There’s another aspect of mystery surrounding the Sheikah Slate: it looks just like the player’s controller—either the gamepad of the Wii U, or the Switch in its handheld configuration (this analysis will presume use of the Switch rather than the Wii U, however).
Of course, this fact isn’t inherently mysterious: Nintendo obviously drew the connection between the fictional and real technologies intentionally. Nor is this the first time that they’ve combined their hardware with the stories of the Zelda series in novel ways—in fact, it’s become the norm for them to do this. Phantom Hourglass takes advantage of the 3DS’s stylus by making the player use the stylus to move Link; Skyward Sword effectively turns the Wii’s controller, the motion-controlled Wiimote, into a “sword” that directs the motion of Link’s sword in the game. The mystery here instead comes from the potential for the relationship between Sheikah Slate and game controller to play an important part in the fictional relationship between Link and the player of Breath of the Wild.
Regulars to With a Terrible Fate know how heavily I emphasize the relationship between player and avatar as a central feature of video-game storytelling: I argued extensively that you can’t hope to understand Majora’s Mask without understanding the role of the player in its story, and I more recently developed a theory of video games according to which the player of a video game always plays a foundational, metaphysical role in that game’s story—a role that is different in kind from the role of the avatar within that story. Since the player can be involved in video-game stories and related to avatars in a multitude of complex and narratively important ways, it’s natural to ask whether the apparent similarity between the player’s physical controller and the avatar’s main means of navigating the game’s world has any deep meaning within the game’s story.
So, in trying to solve our first puzzle about the nature of fast-travel, we’ve arrived at a second puzzle: what exactly is the Sheikah Slate, and does it have any narratively significant bearing on the relationship between Link and the player? And now it’s intuitive to take up the task of exploring exactly who, or what, Link the avatar is in Breath of the Wild. After all, we already know a good amount about the player—we are the player, after all—and we’ve seen that direct information about the Sheikah Slate and fast-travel is limited. Link is the one remaining variable in our puzzles of fast travel, the Sheikah Slate, the player, and the avatar. It’s time to take a closer look at what we know about him.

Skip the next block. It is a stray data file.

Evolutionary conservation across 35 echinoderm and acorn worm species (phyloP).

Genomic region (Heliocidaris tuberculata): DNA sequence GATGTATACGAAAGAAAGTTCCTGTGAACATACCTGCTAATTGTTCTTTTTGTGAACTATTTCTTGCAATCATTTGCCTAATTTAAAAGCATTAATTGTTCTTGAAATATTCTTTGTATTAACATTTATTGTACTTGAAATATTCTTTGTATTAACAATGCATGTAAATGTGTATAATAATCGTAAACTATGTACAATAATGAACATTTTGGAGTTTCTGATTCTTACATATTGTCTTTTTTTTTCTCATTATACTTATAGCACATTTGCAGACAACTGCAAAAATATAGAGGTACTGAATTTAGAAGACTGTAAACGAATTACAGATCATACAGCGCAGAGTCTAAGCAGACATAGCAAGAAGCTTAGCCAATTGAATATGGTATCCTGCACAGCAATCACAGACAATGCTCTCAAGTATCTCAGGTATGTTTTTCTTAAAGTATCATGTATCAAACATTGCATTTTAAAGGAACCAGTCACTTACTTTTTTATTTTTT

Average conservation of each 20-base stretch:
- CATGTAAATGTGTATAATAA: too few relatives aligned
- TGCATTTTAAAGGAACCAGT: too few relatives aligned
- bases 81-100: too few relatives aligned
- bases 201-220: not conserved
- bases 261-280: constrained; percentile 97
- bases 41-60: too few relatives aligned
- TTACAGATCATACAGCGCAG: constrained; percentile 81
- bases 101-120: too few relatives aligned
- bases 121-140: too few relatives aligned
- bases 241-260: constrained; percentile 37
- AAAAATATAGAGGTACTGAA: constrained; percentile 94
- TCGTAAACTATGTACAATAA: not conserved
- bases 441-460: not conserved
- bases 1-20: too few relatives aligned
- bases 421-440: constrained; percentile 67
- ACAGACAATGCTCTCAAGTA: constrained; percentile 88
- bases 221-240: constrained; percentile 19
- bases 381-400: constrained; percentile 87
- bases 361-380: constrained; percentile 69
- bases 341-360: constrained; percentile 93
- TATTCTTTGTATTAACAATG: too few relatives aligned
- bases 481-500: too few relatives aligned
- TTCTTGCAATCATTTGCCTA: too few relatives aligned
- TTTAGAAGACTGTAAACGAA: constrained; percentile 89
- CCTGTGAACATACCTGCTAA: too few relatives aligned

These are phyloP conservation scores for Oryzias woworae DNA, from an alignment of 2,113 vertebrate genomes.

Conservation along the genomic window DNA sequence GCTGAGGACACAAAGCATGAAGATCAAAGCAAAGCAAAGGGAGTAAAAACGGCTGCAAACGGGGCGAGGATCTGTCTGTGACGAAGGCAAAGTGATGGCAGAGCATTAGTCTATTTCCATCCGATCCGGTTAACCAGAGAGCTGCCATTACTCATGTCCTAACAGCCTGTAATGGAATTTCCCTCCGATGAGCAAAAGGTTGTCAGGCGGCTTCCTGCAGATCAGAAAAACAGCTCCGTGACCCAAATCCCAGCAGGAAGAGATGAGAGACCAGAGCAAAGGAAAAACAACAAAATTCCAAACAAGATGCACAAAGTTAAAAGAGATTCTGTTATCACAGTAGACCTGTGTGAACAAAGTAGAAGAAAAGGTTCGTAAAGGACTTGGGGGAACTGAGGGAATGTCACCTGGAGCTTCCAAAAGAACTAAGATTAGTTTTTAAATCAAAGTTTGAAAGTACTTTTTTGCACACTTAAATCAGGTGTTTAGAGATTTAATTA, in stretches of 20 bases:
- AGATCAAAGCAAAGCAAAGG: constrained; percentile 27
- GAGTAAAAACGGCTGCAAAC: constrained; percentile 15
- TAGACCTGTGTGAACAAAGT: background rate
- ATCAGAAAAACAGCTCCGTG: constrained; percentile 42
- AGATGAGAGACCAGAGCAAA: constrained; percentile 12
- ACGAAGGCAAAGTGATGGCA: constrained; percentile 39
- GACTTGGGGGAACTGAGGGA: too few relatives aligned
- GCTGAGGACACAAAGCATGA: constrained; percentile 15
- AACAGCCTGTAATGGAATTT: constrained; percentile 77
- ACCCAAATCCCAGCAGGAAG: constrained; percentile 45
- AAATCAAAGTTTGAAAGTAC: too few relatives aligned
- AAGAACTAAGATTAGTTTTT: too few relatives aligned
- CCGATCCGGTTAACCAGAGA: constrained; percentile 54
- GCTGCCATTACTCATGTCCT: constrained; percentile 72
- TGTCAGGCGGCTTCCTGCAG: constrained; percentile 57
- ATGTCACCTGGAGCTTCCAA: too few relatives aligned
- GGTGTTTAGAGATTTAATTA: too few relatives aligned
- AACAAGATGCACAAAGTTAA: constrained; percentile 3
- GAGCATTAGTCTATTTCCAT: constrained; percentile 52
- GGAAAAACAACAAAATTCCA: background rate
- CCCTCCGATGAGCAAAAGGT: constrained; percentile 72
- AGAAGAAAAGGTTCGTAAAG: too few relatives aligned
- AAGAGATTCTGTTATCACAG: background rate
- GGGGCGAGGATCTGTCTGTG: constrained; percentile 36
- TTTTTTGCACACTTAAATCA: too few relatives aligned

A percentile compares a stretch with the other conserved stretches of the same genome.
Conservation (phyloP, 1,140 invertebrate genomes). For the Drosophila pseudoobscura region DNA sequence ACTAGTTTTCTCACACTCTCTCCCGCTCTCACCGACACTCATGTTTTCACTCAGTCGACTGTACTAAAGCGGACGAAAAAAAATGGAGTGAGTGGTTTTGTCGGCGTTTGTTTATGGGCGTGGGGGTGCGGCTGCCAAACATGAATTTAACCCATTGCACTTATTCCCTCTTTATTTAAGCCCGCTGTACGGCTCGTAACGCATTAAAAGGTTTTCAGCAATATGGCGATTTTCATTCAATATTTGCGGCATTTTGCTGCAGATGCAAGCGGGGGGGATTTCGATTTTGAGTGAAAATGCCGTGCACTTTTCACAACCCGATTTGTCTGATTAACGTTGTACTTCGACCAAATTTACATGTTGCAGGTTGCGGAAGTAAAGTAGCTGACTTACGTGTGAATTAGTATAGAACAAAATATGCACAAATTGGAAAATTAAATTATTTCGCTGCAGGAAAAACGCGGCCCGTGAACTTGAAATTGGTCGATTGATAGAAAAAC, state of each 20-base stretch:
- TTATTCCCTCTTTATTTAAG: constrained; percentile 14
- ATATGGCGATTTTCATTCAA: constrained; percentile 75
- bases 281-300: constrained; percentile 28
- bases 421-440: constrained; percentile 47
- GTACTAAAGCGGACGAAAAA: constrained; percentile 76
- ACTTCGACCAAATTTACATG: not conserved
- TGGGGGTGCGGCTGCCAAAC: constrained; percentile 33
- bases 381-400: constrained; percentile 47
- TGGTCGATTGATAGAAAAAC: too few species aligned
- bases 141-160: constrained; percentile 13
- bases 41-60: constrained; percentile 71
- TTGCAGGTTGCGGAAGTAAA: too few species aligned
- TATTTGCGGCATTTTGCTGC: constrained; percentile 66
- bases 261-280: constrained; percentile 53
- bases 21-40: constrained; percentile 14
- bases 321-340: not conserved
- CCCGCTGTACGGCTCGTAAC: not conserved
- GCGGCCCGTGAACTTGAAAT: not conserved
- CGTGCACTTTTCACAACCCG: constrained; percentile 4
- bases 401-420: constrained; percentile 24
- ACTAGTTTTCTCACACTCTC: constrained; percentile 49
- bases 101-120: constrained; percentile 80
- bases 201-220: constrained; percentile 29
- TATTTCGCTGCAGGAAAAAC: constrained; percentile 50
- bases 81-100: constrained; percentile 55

2. The True Blank Slate
I want to convince you that the solution to our two puzzles is a radical idea that contradicts one of the explicit statements affirmed by various characters within Breath of the Wild: I contend that the Link who lived and died 100 years before Breath of the Wild’s events wasn’t actually resurrected by the Shrine of Resurrection. Rather, the Shrine of Resurrection created a mechanical copy of Link that can be “piloted” by the player in much the same way as the Divine Beasts of the game are piloted by their respective Champions. I’ll argue that this analysis not only solves the two puzzles discussed above, but also does a better job of holistically analyzing the technology of the Sheikah and accounting for the dynamics of the 18 Link-memories you can acquire over the course of the game. I’ll then reply to objections that (1) this analysis contradicts the very game it proposes to analyze and (2) the analysis doesn’t have enough explanatory clout to be preferable to the more intuitive view that Link really was resurrected. This will lead us naturally to this view’s broader implications for understanding Breath of the Wild’s method of open-world storytelling.